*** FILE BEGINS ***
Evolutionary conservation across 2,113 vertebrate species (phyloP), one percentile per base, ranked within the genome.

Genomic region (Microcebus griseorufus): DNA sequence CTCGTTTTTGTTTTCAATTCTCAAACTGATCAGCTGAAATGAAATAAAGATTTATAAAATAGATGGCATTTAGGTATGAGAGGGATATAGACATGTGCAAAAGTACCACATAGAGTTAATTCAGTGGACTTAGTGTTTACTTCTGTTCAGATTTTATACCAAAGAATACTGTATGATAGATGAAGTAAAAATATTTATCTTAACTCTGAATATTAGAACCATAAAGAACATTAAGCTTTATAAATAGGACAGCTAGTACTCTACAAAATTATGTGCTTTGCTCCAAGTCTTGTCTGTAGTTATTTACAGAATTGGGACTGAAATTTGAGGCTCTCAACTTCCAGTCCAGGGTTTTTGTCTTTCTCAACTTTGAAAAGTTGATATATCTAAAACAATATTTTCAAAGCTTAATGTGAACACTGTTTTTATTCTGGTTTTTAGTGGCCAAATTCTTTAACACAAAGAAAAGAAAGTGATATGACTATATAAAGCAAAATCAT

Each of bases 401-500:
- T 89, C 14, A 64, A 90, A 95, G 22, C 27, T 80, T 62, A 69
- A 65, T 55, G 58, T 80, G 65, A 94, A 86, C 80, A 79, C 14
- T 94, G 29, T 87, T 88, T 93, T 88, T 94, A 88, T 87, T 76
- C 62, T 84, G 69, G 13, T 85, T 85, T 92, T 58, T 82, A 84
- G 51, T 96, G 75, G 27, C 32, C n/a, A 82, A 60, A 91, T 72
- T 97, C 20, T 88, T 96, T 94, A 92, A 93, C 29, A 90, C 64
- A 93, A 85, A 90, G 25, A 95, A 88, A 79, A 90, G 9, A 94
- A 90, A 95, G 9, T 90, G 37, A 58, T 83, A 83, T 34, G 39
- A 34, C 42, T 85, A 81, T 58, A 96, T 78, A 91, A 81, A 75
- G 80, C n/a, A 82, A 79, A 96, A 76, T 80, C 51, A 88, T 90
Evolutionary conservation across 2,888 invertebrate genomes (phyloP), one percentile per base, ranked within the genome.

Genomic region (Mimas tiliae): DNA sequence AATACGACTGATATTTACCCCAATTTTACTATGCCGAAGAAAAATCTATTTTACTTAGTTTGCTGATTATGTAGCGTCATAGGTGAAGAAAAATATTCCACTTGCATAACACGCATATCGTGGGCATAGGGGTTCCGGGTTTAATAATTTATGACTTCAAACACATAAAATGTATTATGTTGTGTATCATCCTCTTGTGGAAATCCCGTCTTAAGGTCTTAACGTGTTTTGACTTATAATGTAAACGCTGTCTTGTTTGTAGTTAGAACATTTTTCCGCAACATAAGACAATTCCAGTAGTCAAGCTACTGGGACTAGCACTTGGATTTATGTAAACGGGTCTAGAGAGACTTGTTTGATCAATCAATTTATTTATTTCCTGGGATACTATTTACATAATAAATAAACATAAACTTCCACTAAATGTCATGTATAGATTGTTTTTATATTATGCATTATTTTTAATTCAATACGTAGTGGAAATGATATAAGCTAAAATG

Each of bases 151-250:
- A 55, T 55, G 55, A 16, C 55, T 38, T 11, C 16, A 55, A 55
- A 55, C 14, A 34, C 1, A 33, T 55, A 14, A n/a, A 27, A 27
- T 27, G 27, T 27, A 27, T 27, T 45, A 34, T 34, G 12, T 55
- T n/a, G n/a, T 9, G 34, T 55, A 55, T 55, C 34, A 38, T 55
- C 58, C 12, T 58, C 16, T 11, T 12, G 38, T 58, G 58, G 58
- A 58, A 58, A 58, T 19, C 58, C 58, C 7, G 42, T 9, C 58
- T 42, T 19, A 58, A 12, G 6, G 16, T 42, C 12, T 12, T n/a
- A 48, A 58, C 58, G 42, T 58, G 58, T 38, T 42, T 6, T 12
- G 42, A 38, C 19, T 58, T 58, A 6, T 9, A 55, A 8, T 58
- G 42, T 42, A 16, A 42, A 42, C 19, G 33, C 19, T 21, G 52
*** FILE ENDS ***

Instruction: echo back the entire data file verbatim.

Evolutionary conservation across 2,113 vertebrate species (phyloP), one percentile per base, ranked within the genome.

Genomic region (Microcebus griseorufus): DNA sequence CTCGTTTTTGTTTTCAATTCTCAAACTGATCAGCTGAAATGAAATAAAGATTTATAAAATAGATGGCATTTAGGTATGAGAGGGATATAGACATGTGCAAAAGTACCACATAGAGTTAATTCAGTGGACTTAGTGTTTACTTCTGTTCAGATTTTATACCAAAGAATACTGTATGATAGATGAAGTAAAAATATTTATCTTAACTCTGAATATTAGAACCATAAAGAACATTAAGCTTTATAAATAGGACAGCTAGTACTCTACAAAATTATGTGCTTTGCTCCAAGTCTTGTCTGTAGTTATTTACAGAATTGGGACTGAAATTTGAGGCTCTCAACTTCCAGTCCAGGGTTTTTGTCTTTCTCAACTTTGAAAAGTTGATATATCTAAAACAATATTTTCAAAGCTTAATGTGAACACTGTTTTTATTCTGGTTTTTAGTGGCCAAATTCTTTAACACAAAGAAAAGAAAGTGATATGACTATATAAAGCAAAATCAT

Each of bases 401-500:
- T 89, C 14, A 64, A 90, A 95, G 22, C 27, T 80, T 62, A 69
- A 65, T 55, G 58, T 80, G 65, A 94, A 86, C 80, A 79, C 14
- T 94, G 29, T 87, T 88, T 93, T 88, T 94, A 88, T 87, T 76
- C 62, T 84, G 69, G 13, T 85, T 85, T 92, T 58, T 82, A 84
- G 51, T 96, G 75, G 27, C 32, C n/a, A 82, A 60, A 91, T 72
- T 97, C 20, T 88, T 96, T 94, A 92, A 93, C 29, A 90, C 64
- A 93, A 85, A 90, G 25, A 95, A 88, A 79, A 90, G 9, A 94
- A 90, A 95, G 9, T 90, G 37, A 58, T 83, A 83, T 34, G 39
- A 34, C 42, T 85, A 81, T 58, A 96, T 78, A 91, A 81, A 75
- G 80, C n/a, A 82, A 79, A 96, A 76, T 80, C 51, A 88, T 90
Evolutionary conservation across 2,888 invertebrate genomes (phyloP), one percentile per base, ranked within the genome.

Genomic region (Mimas tiliae): DNA sequence AATACGACTGATATTTACCCCAATTTTACTATGCCGAAGAAAAATCTATTTTACTTAGTTTGCTGATTATGTAGCGTCATAGGTGAAGAAAAATATTCCACTTGCATAACACGCATATCGTGGGCATAGGGGTTCCGGGTTTAATAATTTATGACTTCAAACACATAAAATGTATTATGTTGTGTATCATCCTCTTGTGGAAATCCCGTCTTAAGGTCTTAACGTGTTTTGACTTATAATGTAAACGCTGTCTTGTTTGTAGTTAGAACATTTTTCCGCAACATAAGACAATTCCAGTAGTCAAGCTACTGGGACTAGCACTTGGATTTATGTAAACGGGTCTAGAGAGACTTGTTTGATCAATCAATTTATTTATTTCCTGGGATACTATTTACATAATAAATAAACATAAACTTCCACTAAATGTCATGTATAGATTGTTTTTATATTATGCATTATTTTTAATTCAATACGTAGTGGAAATGATATAAGCTAAAATG

Each of bases 151-250:
- A 55, T 55, G 55, A 16, C 55, T 38, T 11, C 16, A 55, A 55
- A 55, C 14, A 34, C 1, A 33, T 55, A 14, A n/a, A 27, A 27
- T 27, G 27, T 27, A 27, T 27, T 45, A 34, T 34, G 12, T 55
- T n/a, G n/a, T 9, G 34, T 55, A 55, T 55, C 34, A 38, T 55
- C 58, C 12, T 58, C 16, T 11, T 12, G 38, T 58, G 58, G 58
- A 58, A 58, A 58, T 19, C 58, C 58, C 7, G 42, T 9, C 58
- T 42, T 19, A 58, A 12, G 6, G 16, T 42, C 12, T 12, T n/a
- A 48, A 58, C 58, G 42, T 58, G 58, T 38, T 42, T 6, T 12
- G 42, A 38, C 19, T 58, T 58, A 6, T 9, A 55, A 8, T 58
- G 42, T 42, A 16, A 42, A 42, C 19, G 33, C 19, T 21, G 52